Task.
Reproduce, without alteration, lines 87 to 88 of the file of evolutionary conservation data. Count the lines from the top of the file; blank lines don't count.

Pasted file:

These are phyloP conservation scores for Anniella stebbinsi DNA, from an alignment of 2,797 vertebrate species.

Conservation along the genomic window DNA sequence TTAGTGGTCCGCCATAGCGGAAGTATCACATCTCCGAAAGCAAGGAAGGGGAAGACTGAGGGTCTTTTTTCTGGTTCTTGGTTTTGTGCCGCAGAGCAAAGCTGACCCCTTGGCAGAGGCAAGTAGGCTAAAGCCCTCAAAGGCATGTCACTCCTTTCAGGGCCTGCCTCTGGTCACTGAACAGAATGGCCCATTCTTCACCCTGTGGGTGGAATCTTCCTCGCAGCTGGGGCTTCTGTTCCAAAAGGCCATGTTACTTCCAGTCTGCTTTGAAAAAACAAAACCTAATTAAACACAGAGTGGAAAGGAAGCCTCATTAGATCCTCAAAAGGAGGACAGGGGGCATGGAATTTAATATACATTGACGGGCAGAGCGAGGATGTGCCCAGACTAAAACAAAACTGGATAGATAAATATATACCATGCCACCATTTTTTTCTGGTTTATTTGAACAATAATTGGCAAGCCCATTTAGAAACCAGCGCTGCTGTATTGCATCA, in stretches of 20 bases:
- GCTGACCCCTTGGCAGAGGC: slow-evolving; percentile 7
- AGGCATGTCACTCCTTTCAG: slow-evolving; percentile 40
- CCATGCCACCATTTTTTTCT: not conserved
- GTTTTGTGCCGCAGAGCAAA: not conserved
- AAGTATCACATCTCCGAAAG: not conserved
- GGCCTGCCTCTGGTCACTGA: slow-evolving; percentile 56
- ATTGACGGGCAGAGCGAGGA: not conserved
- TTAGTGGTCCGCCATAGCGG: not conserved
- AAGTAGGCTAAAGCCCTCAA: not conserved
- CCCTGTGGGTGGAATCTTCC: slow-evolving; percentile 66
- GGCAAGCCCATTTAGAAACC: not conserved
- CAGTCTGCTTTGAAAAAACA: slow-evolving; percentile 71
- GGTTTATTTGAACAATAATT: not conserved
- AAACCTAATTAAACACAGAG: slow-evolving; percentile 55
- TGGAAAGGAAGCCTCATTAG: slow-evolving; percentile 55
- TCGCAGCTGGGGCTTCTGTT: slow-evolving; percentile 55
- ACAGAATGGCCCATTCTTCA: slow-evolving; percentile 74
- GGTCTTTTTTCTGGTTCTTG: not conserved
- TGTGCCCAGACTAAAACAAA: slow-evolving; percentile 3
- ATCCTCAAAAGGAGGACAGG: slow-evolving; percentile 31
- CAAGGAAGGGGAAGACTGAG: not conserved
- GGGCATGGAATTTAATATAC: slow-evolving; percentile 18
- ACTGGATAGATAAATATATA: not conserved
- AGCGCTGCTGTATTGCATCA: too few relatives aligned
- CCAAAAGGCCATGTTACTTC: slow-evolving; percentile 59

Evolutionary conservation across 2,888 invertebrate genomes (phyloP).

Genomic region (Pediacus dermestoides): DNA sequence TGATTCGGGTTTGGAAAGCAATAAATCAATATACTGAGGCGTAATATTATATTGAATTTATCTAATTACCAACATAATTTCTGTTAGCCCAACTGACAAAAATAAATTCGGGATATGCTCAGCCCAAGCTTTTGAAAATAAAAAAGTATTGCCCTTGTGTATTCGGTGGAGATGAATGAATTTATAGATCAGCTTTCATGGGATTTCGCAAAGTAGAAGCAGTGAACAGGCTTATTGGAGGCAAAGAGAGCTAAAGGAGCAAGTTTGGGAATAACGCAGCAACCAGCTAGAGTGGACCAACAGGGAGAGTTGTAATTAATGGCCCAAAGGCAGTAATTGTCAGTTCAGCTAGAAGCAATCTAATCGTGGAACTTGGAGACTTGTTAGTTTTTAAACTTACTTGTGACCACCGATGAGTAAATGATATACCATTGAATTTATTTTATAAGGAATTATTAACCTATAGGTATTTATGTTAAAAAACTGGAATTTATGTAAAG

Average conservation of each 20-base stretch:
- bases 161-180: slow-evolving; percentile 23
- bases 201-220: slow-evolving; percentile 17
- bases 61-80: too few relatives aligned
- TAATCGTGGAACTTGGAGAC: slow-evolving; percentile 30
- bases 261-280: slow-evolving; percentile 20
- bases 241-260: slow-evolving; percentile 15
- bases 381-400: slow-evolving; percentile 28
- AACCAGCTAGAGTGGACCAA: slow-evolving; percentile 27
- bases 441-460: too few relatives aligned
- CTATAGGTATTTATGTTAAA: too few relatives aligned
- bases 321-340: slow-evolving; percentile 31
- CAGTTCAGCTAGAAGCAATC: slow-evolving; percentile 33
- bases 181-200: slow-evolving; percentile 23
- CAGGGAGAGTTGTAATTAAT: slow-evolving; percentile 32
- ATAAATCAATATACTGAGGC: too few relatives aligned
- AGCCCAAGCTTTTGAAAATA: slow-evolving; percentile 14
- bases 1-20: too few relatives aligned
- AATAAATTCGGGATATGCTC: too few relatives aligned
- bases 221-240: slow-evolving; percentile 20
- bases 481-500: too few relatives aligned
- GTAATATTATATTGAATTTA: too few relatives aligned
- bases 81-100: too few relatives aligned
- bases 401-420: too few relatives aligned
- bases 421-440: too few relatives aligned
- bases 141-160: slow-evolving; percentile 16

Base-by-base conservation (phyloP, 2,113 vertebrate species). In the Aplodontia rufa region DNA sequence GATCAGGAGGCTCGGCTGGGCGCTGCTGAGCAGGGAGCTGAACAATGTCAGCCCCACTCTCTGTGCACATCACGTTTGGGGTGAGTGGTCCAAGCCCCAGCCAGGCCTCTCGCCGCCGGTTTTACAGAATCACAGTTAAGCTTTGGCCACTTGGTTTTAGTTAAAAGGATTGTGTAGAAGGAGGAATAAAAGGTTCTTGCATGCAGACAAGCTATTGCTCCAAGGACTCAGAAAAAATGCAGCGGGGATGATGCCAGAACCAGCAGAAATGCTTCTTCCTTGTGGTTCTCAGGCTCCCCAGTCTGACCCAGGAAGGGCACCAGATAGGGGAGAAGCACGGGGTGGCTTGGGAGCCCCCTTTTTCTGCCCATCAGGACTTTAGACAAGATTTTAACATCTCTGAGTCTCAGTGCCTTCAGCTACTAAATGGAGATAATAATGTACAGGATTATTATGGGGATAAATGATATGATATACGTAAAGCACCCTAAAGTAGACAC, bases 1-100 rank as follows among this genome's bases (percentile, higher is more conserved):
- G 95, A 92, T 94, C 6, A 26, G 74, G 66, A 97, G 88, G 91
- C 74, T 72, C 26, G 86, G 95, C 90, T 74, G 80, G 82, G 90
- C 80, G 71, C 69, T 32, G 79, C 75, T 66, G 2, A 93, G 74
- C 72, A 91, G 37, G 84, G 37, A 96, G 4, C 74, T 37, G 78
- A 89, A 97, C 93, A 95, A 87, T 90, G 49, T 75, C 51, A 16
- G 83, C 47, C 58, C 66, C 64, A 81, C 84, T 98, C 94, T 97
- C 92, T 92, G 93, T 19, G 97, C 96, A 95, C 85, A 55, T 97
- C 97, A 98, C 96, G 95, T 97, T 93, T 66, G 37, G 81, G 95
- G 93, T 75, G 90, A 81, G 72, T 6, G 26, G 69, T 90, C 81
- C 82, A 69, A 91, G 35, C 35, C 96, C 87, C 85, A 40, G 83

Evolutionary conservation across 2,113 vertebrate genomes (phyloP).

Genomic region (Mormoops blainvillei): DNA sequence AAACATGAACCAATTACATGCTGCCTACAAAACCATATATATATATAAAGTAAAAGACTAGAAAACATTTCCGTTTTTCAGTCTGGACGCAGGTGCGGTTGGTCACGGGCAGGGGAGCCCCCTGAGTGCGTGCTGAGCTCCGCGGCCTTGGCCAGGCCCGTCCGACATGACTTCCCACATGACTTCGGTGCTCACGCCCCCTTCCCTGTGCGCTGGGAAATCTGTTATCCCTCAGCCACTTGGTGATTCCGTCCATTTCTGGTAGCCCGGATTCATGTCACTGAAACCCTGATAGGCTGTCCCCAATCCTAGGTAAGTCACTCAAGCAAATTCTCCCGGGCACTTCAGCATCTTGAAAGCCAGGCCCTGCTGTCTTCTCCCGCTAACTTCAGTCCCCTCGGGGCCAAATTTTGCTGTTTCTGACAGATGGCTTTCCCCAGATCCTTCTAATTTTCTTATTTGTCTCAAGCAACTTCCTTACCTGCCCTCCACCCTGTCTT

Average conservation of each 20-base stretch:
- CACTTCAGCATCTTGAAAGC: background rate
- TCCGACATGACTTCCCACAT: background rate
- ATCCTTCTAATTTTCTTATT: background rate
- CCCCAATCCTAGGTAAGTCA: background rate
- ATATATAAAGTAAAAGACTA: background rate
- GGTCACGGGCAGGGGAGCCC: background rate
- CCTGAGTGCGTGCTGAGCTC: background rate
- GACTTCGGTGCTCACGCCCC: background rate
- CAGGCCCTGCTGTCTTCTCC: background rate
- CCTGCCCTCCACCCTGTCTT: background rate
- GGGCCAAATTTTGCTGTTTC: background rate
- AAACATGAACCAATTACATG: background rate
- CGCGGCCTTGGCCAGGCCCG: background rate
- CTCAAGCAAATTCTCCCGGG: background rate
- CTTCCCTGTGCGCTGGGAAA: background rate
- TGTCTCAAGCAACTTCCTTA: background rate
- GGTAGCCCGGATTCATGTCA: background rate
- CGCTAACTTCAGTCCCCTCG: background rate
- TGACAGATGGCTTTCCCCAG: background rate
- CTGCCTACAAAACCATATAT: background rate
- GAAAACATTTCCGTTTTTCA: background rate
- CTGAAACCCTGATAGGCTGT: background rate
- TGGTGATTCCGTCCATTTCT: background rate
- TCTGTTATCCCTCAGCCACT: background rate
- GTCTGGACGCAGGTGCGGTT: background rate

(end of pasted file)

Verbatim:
- CGCTAACTTCAGTCCCCTCG: background rate
- TGACAGATGGCTTTCCCCAG: background rate